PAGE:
Edited By Mikkel Fugl Eskjær, Stig Hjarvard and Mette Mortensen
The first part of the book, Transnational Networks, addresses the opportunities and challenges posed by transnational media to actors seeking to engage in and manage conflicts through new media platforms. The second part, Mobilising the Personal: Crossing Public and Private Boundaries, concerns the ways in which media framings of conflicts often revolve around personal aspects of public figures. The third part, Military, War, and Media, engages with a classic theme of media studies – the power relationship between media, state, and military – but in light of the mediatized condition of modern warfare, in which the media have become an integrated part of military strategies.
The book develops new theoretical arguments and a series of empirical studies that are essential reading for students and scholars interested in the complex roles of media in contemporary conflicts.
Chapter Nine: Mediatized Death in Post–Arab Spring Conflicts
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Mediatized Death IN Post–Arab Spring Conflicts
DIGITAL WITNESSING AND MEDIATIZED DEATH1
‘Why did it take so long for some sections of the media to recognise the huge ethical problems inherent in showing pictures, taken by perpetrators, of human beings undergoing extreme psychological torture?’ Published in The Independent (May 10, 2014), upon the release of the video of Allan Henning’s beheading by ISIS, the question illustrates some of the increasing pressures of witnessing violent death that the digital imagery of conflict has come to exert upon Western journalism. It is these pressures that I explore in this chapter. My starting point is the practice of ‘digital witnessing’, in which conflict reporting takes place via mobile phone footage, through real-time uploading and embedding, tagging and forwarding. Digital witnessing, I argue, raises new challenges for Western journalism, challenges about the status of death images (is it authentic?), our relationship to them (what should we feel?), and the power relationships within which they are embedded (who dies and how does this matter?). Central, though not exclusive, to these challenges are local actors’ own recordings of the conflict zones they inhabit as a testimonial act: an act of representation that makes death public in ways that mobilise emotion and invite a response—be this outrage, compassion, contempt, or vengeance.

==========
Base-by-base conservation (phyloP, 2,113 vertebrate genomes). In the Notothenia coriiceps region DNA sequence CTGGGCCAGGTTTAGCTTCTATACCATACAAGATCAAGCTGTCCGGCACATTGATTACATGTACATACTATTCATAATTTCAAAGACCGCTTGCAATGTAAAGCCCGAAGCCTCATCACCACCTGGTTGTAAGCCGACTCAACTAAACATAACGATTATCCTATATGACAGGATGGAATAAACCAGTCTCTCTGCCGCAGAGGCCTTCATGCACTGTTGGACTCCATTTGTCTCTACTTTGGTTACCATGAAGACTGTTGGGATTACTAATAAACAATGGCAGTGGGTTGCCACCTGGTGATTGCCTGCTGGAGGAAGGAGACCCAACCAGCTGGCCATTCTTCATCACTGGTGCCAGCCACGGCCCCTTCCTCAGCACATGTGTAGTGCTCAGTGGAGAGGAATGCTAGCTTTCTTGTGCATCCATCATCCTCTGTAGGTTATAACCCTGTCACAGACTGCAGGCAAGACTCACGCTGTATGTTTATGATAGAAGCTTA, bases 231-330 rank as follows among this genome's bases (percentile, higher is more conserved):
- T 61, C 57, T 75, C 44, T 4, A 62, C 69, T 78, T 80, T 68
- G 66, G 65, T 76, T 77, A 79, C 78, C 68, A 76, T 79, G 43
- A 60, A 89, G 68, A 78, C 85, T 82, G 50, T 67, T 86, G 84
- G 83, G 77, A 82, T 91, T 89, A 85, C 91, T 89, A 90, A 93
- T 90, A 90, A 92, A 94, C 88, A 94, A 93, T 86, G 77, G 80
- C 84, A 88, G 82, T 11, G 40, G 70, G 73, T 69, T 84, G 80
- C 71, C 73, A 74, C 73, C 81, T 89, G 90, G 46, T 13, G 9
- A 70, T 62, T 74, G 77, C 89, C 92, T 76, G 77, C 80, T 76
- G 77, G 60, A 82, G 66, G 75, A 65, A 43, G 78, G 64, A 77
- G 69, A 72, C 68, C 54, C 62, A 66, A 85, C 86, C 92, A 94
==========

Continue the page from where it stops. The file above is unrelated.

Digital witnessing, however, is not simply about local actors’ use of cameras to record...
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